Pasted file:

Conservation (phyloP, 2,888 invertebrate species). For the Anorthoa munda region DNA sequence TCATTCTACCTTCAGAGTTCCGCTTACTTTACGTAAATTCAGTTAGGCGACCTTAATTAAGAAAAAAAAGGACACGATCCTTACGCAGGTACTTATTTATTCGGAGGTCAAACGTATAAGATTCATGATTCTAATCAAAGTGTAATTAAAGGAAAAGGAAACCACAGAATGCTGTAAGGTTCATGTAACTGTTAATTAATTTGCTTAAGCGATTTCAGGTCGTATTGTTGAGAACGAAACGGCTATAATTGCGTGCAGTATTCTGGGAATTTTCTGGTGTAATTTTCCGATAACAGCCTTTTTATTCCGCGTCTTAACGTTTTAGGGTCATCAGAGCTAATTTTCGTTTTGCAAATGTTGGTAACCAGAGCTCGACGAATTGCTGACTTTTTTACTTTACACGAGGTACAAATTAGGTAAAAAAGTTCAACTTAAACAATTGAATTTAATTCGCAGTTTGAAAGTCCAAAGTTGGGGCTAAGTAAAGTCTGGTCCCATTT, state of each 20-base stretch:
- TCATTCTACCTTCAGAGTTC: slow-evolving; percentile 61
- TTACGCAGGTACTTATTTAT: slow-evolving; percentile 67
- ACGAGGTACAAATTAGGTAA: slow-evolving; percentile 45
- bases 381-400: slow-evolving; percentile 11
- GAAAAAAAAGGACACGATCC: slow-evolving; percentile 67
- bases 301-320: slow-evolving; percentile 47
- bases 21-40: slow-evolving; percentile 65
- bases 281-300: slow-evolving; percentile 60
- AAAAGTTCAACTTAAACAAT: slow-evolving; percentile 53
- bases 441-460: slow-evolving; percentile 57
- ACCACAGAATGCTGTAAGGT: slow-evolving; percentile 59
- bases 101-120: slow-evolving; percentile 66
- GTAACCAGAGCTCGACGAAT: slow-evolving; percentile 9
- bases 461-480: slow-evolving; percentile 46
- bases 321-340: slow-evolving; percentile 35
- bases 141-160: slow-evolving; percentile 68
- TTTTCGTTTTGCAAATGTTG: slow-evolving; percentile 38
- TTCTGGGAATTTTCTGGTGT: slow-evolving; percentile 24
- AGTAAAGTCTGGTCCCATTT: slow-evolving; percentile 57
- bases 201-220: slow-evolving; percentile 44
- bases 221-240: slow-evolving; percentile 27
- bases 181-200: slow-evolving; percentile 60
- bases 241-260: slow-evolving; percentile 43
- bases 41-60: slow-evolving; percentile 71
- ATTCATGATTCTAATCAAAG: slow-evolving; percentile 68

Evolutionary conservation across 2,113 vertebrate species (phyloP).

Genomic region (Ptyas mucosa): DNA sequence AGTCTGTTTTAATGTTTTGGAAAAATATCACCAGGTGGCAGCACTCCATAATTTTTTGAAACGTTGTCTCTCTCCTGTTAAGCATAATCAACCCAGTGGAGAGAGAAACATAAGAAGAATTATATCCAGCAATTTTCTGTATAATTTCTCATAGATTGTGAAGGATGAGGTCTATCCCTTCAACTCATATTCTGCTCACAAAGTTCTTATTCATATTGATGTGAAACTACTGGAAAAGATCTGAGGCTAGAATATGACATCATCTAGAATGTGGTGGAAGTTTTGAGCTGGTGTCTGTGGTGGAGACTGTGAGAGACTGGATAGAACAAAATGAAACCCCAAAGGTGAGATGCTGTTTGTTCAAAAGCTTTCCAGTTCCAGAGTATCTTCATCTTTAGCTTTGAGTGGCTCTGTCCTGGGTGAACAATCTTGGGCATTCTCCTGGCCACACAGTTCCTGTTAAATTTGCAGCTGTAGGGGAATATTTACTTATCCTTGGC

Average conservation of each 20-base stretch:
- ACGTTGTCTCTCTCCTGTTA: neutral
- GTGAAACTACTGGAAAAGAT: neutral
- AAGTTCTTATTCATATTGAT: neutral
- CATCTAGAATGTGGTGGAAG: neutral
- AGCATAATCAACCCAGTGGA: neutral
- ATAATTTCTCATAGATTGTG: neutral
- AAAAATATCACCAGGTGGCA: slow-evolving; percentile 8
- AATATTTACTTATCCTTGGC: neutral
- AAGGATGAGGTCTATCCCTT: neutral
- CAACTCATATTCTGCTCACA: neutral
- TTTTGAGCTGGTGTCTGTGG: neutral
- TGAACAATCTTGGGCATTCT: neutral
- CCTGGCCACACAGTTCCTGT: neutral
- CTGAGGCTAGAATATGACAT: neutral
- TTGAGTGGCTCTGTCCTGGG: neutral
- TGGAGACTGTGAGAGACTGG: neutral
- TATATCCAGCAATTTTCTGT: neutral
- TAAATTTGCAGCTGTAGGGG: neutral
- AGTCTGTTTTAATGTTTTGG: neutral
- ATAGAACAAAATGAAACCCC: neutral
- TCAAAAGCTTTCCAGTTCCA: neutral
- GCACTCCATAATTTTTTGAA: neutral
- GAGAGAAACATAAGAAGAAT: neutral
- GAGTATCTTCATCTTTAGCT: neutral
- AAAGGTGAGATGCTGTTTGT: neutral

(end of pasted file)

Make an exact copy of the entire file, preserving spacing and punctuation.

Conservation (phyloP, 2,888 invertebrate species). For the Anorthoa munda region DNA sequence TCATTCTACCTTCAGAGTTCCGCTTACTTTACGTAAATTCAGTTAGGCGACCTTAATTAAGAAAAAAAAGGACACGATCCTTACGCAGGTACTTATTTATTCGGAGGTCAAACGTATAAGATTCATGATTCTAATCAAAGTGTAATTAAAGGAAAAGGAAACCACAGAATGCTGTAAGGTTCATGTAACTGTTAATTAATTTGCTTAAGCGATTTCAGGTCGTATTGTTGAGAACGAAACGGCTATAATTGCGTGCAGTATTCTGGGAATTTTCTGGTGTAATTTTCCGATAACAGCCTTTTTATTCCGCGTCTTAACGTTTTAGGGTCATCAGAGCTAATTTTCGTTTTGCAAATGTTGGTAACCAGAGCTCGACGAATTGCTGACTTTTTTACTTTACACGAGGTACAAATTAGGTAAAAAAGTTCAACTTAAACAATTGAATTTAATTCGCAGTTTGAAAGTCCAAAGTTGGGGCTAAGTAAAGTCTGGTCCCATTT, state of each 20-base stretch:
- TCATTCTACCTTCAGAGTTC: slow-evolving; percentile 61
- TTACGCAGGTACTTATTTAT: slow-evolving; percentile 67
- ACGAGGTACAAATTAGGTAA: slow-evolving; percentile 45
- bases 381-400: slow-evolving; percentile 11
- GAAAAAAAAGGACACGATCC: slow-evolving; percentile 67
- bases 301-320: slow-evolving; percentile 47
- bases 21-40: slow-evolving; percentile 65
- bases 281-300: slow-evolving; percentile 60
- AAAAGTTCAACTTAAACAAT: slow-evolving; percentile 53
- bases 441-460: slow-evolving; percentile 57
- ACCACAGAATGCTGTAAGGT: slow-evolving; percentile 59
- bases 101-120: slow-evolving; percentile 66
- GTAACCAGAGCTCGACGAAT: slow-evolving; percentile 9
- bases 461-480: slow-evolving; percentile 46
- bases 321-340: slow-evolving; percentile 35
- bases 141-160: slow-evolving; percentile 68
- TTTTCGTTTTGCAAATGTTG: slow-evolving; percentile 38
- TTCTGGGAATTTTCTGGTGT: slow-evolving; percentile 24
- AGTAAAGTCTGGTCCCATTT: slow-evolving; percentile 57
- bases 201-220: slow-evolving; percentile 44
- bases 221-240: slow-evolving; percentile 27
- bases 181-200: slow-evolving; percentile 60
- bases 241-260: slow-evolving; percentile 43
- bases 41-60: slow-evolving; percentile 71
- ATTCATGATTCTAATCAAAG: slow-evolving; percentile 68

Evolutionary conservation across 2,113 vertebrate species (phyloP).

Genomic region (Ptyas mucosa): DNA sequence AGTCTGTTTTAATGTTTTGGAAAAATATCACCAGGTGGCAGCACTCCATAATTTTTTGAAACGTTGTCTCTCTCCTGTTAAGCATAATCAACCCAGTGGAGAGAGAAACATAAGAAGAATTATATCCAGCAATTTTCTGTATAATTTCTCATAGATTGTGAAGGATGAGGTCTATCCCTTCAACTCATATTCTGCTCACAAAGTTCTTATTCATATTGATGTGAAACTACTGGAAAAGATCTGAGGCTAGAATATGACATCATCTAGAATGTGGTGGAAGTTTTGAGCTGGTGTCTGTGGTGGAGACTGTGAGAGACTGGATAGAACAAAATGAAACCCCAAAGGTGAGATGCTGTTTGTTCAAAAGCTTTCCAGTTCCAGAGTATCTTCATCTTTAGCTTTGAGTGGCTCTGTCCTGGGTGAACAATCTTGGGCATTCTCCTGGCCACACAGTTCCTGTTAAATTTGCAGCTGTAGGGGAATATTTACTTATCCTTGGC

Average conservation of each 20-base stretch:
- ACGTTGTCTCTCTCCTGTTA: neutral
- GTGAAACTACTGGAAAAGAT: neutral
- AAGTTCTTATTCATATTGAT: neutral
- CATCTAGAATGTGGTGGAAG: neutral
- AGCATAATCAACCCAGTGGA: neutral
- ATAATTTCTCATAGATTGTG: neutral
- AAAAATATCACCAGGTGGCA: slow-evolving; percentile 8
- AATATTTACTTATCCTTGGC: neutral
- AAGGATGAGGTCTATCCCTT: neutral
- CAACTCATATTCTGCTCACA: neutral
- TTTTGAGCTGGTGTCTGTGG: neutral
- TGAACAATCTTGGGCATTCT: neutral
- CCTGGCCACACAGTTCCTGT: neutral
- CTGAGGCTAGAATATGACAT: neutral
- TTGAGTGGCTCTGTCCTGGG: neutral
- TGGAGACTGTGAGAGACTGG: neutral
- TATATCCAGCAATTTTCTGT: neutral
- TAAATTTGCAGCTGTAGGGG: neutral
- AGTCTGTTTTAATGTTTTGG: neutral
- ATAGAACAAAATGAAACCCC: neutral
- TCAAAAGCTTTCCAGTTCCA: neutral
- GCACTCCATAATTTTTTGAA: neutral
- GAGAGAAACATAAGAAGAAT: neutral
- GAGTATCTTCATCTTTAGCT: neutral
- AAAGGTGAGATGCTGTTTGT: neutral